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History of The Peloponnesian War - Book VIII   


precaution made land at Caunus in Asia, from whence considering
themselves in safety they sent a message to the fleet at Miletus for a
convoy along the coast.
Meanwhile the Chians and Pedaritus, undeterred by the backwardness
of Astyochus, went on sending messengers pressing him to come with all
the fleet to assist them against their besiegers, and not to leave the
greatest of the allied states in Ionia to be shut up by sea and
overrun and pillaged by land. There were more slaves at Chios than
in any one other city except Lacedaemon, and being also by reason of
their numbers punished more rigorously when they offended, most of
them, when they saw the Athenian armament firmly established in the
island with a fortified position, immediately deserted to the enemy,
and through their knowledge of the country did the greatest
mischief. The Chians therefore urged upon Astyochus that it was his
duty to assist them, while there was still a hope and a possibility of
stopping the enemy's progress, while Delphinium was still in process
of fortification and unfinished, and before the completion of a higher
rampart which was being added to protect the camp and fleet of their
besiegers. Astyochus now saw that the allies also wished it and
prepared to go, in spite of his intention to the contrary owing to the
threat already referred to.
In the meantime news came from Caunus of the arrival of the
twenty-seven ships with the Lacedaemonian commissioners; and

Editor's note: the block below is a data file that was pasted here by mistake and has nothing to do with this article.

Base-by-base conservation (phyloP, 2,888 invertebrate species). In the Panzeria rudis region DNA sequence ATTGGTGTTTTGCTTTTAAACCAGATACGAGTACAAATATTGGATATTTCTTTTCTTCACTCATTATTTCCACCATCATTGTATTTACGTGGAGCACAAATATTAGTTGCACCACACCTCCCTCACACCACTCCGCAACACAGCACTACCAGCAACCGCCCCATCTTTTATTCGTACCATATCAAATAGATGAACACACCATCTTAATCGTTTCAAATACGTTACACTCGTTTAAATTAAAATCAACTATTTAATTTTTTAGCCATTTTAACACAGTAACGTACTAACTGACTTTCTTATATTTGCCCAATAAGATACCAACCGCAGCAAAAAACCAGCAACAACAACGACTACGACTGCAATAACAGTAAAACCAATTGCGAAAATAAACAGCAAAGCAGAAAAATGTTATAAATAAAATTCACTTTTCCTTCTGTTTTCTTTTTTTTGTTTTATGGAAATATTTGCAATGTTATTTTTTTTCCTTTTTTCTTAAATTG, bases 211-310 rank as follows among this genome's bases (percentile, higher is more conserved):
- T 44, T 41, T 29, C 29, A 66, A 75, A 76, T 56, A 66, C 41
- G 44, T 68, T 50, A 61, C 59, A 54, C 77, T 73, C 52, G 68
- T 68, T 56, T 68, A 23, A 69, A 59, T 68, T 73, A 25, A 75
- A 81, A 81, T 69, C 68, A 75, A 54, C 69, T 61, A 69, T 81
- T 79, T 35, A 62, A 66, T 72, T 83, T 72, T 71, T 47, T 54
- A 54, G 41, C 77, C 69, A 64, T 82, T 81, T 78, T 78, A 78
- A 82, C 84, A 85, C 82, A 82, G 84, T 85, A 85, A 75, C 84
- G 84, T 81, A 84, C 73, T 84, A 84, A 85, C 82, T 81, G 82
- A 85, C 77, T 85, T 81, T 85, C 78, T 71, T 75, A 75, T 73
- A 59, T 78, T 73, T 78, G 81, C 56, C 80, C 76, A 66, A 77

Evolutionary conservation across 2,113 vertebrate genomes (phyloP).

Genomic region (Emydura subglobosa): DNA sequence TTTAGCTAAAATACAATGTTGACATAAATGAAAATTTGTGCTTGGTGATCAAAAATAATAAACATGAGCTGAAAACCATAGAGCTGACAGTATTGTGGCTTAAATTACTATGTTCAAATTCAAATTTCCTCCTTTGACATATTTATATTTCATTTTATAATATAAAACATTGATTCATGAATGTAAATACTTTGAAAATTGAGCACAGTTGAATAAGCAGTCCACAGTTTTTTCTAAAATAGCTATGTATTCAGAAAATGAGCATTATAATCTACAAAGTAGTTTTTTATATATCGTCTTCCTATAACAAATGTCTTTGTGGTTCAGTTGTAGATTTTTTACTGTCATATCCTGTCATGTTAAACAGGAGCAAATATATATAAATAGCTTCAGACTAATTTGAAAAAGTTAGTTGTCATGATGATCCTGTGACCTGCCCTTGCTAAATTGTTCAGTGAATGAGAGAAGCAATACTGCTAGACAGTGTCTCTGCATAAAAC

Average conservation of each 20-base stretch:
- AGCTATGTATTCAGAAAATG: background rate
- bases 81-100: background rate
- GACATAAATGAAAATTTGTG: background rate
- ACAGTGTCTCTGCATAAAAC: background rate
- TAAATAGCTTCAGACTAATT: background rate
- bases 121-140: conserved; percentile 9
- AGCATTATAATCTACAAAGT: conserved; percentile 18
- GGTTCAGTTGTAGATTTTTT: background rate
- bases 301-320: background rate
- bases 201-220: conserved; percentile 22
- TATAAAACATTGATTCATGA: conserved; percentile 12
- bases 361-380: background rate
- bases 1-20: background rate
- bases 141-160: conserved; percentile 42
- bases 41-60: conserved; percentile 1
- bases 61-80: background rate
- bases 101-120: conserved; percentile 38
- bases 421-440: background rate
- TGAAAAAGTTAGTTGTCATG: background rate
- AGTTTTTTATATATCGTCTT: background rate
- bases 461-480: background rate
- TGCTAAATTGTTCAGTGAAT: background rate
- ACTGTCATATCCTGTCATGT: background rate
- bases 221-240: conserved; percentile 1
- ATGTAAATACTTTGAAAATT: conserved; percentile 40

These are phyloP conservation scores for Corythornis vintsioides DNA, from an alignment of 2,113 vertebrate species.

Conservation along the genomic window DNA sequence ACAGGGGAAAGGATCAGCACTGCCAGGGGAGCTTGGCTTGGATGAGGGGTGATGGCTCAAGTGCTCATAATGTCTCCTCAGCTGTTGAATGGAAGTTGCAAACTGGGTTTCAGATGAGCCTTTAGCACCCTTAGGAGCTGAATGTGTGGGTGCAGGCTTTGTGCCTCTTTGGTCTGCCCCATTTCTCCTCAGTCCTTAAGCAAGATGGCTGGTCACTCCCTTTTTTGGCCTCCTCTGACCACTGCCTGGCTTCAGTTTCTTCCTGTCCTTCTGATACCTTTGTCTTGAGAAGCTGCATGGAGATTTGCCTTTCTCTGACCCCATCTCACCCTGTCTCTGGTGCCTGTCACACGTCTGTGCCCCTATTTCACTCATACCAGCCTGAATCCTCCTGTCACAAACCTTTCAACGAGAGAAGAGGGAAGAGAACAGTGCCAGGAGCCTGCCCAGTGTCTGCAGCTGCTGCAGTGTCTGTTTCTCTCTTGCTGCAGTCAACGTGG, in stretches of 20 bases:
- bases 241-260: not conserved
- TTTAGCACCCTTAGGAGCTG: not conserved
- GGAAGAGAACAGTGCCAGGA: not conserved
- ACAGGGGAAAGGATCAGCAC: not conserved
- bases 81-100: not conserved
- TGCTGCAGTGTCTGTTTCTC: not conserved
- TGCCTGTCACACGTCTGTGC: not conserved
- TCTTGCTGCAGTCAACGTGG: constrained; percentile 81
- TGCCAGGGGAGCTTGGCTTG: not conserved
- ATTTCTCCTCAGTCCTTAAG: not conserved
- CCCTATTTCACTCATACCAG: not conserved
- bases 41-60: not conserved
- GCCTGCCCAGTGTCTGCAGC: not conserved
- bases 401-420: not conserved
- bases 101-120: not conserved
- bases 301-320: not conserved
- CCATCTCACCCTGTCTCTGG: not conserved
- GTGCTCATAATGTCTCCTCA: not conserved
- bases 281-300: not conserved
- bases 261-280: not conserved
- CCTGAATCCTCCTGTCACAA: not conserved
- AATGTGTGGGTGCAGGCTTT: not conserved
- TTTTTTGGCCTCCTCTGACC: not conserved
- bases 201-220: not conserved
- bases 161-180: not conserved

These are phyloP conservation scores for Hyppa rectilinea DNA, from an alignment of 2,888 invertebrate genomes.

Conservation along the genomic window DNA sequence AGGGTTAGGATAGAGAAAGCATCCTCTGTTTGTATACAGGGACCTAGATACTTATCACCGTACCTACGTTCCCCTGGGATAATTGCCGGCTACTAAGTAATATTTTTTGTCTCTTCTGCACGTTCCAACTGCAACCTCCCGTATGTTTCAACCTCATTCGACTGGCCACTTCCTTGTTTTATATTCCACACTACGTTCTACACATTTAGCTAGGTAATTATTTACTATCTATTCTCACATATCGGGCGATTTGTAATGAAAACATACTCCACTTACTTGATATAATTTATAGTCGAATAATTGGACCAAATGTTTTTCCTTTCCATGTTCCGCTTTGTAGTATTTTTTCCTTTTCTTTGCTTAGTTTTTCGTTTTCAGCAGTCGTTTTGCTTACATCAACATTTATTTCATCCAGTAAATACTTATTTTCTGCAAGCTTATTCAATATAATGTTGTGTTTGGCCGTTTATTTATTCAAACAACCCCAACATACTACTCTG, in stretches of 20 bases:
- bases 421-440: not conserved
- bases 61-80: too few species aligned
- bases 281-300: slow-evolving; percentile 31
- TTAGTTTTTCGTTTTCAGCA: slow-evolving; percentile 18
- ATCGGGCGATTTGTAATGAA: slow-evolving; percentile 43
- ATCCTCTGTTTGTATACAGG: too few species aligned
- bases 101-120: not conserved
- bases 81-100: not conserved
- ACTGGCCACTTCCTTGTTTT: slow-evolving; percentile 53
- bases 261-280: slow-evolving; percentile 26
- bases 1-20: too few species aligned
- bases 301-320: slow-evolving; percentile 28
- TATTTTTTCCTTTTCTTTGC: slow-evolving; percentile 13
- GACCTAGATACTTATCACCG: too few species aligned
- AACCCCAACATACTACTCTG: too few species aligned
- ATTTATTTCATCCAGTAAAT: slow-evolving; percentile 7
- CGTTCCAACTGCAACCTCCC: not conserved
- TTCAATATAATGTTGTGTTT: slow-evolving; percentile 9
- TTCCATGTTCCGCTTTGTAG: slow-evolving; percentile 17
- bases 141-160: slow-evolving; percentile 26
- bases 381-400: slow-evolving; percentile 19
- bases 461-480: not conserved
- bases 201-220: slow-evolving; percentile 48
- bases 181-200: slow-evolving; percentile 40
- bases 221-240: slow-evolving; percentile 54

Astyochus, postponing everything to the duty of convoying a fleet of
that importance, in order to be more able to command the sea, and to
the safe conduct of the Lacedaemonians sent as spies over his
behaviour, at once gave up going to Chios and set sail for Caunus.
As he coasted along he landed at the Meropid Cos and sacked the
city, which was unfortified and had been lately laid in ruins by an
earthquake, by far the greatest in living memory, and, as the
inhabitants had fled to the mountains, overran the country and made
booty of all it contained, letting go, however, the free men. From Cos
arriving in the night at Cnidus he was constrained by the
representations of the Cnidians not to disembark the sailors, but to
sail as he was straight against the twenty Athenian vessels, which
with Charminus, one of the commanders at Samos, were on the watch
for the very twenty-seven ships from Peloponnese which Astyochus was
himself sailing to join; the Athenians in Samos having heard from
Melos of their approach, and Charminus being on the look-out off Syme,
Chalce, Rhodes, and Lycia, as he now heard that they were at Caunus.
Astyochus accordingly sailed as he was to Syme, before he was
heard of, in the hope of catching the enemy somewhere out at sea.
Rain, however, and foggy weather encountered him, and caused his ships
to straggle and get into disorder in the dark. In the morning his
fleet had parted company and was most of it still straggling round the
island, and the left wing only in sight of Charminus and the
Athenians, who took it for the squadron which they were watching for
from Caunus, and hastily put out against it with part only of their
twenty vessels, and attacking immediately sank three ships and
disabled others, and had the advantage in the action until the main
body of the fleet unexpectedly hove in sight, when they were
surrounded on every side. Upon this they took to flight, and after
losing six ships with the rest escaped to Teutlussa or Beet Island,
and from thence to Halicarnassus. After this the Peloponnesians put
into Cnidus and, being joined by the twenty-seven ships from Caunus,
sailed all together and set up a trophy in Syme, and then returned
to anchor at Cnidus.
As soon as the Athenians knew of the sea-fight, they sailed with all
the ships at Samos to Syme, and, without attacking or being attacked
by the fleet at Cnidus, took the ships' tackle left at Syme, and
touching at Lorymi on the mainland sailed back to Samos. Meanwhile the
Peloponnesian ships, being now all at Cnidus, underwent such repairs
as were needed; while the eleven Lacedaemonian commissioners conferred
with Tissaphernes, who had come to meet them, upon the points which

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